said I'd love some more toast. She came up short and told me that she 
couldn't give me more food as I was required to eat in strict portions. 
I've never been good with authority. I determined from that day on that 
I'd know enough about the condition myself that I'd never be left with 
my hand out for more toast only to be told no. If anyone was going to 
be in charge it was going to be me.

This approach worked well for the subsequent 15 years. I started on 
Actrapid and Protophane and mixed them in the syringe. Later I went 
onto the Novopen and took  Mixtard 30/70. I could feel hypos coming a 
mile away and through knowledge of their clear stages I never had a 
serious hypo and quite frankly, I never tested. My HbA1c results were 
good. Great on occasion. So much so that the doctors let me stay on 
Mixtard when they kept telling me it wasn't really designed for long 
term use.

Eventually my HbA1c results began to creep up from 6 to 7 and then 8. 
The endocrinologist recommended I change my regime. I was now taking 
Novorapid with meals and Protophane in the evenings.

Then came one fateful night in February of 2004. I awoke in the bedroom 
to find my wife looking stricken and two paramedics standing over me.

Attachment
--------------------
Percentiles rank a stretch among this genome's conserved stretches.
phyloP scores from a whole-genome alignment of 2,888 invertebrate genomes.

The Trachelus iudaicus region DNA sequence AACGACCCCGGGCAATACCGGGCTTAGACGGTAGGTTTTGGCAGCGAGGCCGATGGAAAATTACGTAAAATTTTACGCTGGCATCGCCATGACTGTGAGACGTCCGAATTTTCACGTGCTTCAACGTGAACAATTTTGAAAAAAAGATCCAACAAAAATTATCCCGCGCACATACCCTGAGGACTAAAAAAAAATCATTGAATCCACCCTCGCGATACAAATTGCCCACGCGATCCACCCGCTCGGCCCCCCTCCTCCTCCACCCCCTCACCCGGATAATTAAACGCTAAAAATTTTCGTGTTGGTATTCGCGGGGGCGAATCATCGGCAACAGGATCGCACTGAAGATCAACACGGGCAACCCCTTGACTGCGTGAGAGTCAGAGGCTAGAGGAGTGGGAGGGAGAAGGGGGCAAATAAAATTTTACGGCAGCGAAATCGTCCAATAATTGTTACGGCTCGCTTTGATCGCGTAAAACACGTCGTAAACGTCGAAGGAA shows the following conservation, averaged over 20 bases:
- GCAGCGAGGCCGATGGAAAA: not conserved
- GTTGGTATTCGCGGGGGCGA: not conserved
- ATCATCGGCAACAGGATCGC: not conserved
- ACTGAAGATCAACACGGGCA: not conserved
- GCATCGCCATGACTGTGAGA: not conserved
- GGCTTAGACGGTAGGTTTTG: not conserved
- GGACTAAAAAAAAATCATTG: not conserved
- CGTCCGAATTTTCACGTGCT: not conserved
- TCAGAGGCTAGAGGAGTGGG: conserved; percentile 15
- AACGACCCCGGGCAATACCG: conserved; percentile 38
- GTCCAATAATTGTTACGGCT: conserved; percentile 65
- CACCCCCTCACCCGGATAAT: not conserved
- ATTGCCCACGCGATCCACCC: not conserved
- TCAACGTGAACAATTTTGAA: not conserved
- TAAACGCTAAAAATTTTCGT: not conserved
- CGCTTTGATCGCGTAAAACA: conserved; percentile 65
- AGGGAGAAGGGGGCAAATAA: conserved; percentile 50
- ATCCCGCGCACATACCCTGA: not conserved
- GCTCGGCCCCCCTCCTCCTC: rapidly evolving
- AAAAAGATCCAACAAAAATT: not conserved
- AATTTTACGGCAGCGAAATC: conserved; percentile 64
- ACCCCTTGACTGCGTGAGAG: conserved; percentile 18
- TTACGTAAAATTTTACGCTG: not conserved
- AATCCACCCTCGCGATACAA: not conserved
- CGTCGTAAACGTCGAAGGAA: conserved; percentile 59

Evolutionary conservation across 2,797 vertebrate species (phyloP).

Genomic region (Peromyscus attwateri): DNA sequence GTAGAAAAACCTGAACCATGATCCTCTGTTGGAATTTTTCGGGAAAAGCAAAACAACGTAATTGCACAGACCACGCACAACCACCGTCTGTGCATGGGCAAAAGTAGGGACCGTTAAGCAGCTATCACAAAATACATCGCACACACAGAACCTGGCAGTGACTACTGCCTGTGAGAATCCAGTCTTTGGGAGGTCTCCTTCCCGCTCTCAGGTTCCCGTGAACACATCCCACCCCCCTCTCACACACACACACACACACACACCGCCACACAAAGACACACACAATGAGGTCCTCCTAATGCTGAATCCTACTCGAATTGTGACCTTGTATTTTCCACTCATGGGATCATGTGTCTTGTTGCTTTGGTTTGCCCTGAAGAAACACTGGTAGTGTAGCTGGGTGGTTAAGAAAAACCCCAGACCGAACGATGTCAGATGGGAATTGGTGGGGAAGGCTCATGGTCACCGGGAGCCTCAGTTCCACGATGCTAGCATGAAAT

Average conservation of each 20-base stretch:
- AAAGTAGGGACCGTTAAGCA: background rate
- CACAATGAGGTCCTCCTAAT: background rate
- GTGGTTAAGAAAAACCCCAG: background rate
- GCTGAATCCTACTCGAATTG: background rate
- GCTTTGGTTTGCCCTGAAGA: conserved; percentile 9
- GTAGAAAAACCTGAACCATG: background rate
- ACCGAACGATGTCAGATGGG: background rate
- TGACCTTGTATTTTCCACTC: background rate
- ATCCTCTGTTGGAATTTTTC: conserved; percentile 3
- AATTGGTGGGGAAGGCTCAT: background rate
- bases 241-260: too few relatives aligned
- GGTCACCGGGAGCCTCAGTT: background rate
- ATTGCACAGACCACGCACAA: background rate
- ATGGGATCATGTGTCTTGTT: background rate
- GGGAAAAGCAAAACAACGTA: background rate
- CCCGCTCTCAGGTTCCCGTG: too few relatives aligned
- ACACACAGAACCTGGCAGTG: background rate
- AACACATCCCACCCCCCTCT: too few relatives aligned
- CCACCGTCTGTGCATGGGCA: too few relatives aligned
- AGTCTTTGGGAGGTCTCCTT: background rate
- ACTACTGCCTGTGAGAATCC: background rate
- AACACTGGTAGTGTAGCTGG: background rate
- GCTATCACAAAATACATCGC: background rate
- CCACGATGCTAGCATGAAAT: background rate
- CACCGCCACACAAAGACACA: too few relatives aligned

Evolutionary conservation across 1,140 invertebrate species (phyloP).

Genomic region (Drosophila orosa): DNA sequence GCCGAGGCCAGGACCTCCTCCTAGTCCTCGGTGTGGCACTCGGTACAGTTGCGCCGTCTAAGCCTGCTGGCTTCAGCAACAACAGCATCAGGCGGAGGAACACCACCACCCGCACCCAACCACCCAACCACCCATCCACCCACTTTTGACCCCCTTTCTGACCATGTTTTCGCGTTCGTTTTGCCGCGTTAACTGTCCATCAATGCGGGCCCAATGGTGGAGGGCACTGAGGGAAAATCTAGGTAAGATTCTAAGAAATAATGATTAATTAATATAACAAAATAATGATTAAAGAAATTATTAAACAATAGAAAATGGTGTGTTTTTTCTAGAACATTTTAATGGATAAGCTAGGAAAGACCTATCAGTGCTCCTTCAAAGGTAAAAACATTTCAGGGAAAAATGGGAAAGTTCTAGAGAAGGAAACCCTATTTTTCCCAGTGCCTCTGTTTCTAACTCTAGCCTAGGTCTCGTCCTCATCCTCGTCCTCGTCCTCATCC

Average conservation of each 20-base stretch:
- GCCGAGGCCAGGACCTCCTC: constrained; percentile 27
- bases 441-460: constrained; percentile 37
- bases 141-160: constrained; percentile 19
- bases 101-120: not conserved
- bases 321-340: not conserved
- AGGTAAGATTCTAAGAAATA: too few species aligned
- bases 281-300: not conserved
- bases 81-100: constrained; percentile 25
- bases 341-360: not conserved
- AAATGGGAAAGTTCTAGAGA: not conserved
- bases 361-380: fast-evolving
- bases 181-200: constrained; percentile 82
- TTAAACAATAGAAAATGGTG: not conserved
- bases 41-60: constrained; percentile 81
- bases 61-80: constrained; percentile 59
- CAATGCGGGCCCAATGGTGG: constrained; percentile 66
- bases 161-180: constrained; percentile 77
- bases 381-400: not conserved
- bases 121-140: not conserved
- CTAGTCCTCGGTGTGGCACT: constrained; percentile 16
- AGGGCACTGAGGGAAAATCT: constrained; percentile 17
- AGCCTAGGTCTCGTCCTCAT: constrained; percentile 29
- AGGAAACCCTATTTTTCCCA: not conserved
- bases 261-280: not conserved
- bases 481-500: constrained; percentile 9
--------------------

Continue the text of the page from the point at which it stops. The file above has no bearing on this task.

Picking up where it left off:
She'd woken to find me having a seizure. The fit had had locked the 
muscles in my upper back and it was very painful.

Over the next few days I tested like a crazy man. A routine that I've 
kept up as my hypo symptoms, once so marked, are now almost 

Soon I was put onto Lantus Glargine for the evenings and that's where 
I've been for the last year.

The problems I feel with this regime are that I find the results of any 
given injection can be variable. I'm never completely sure what my 
body's response is going to be. Lantus says it lasts 24 hours but I 
find 22 hours a better guideline for me. This usually means a high or 
an over-corrected low sometime in the late afternoon, early evening. I 
often find myself eating just before bed even though I'm not the least 
bit hungry but my levels are too low to risk it. Consequently I'll 
compromise on the high end of the scale. Lows are not uncommon and 
many-times unexpected. If I forget myself and eat a bit more than I 
should, it goes way up. It's exhausting. My wife can certainly attest 
to my moodiness.

Having said that, I feel my control is not too bad.

I attended a half-day Roche Accuchek paid question session last year. 
In my group of seven or so there was only one person, a young woman, on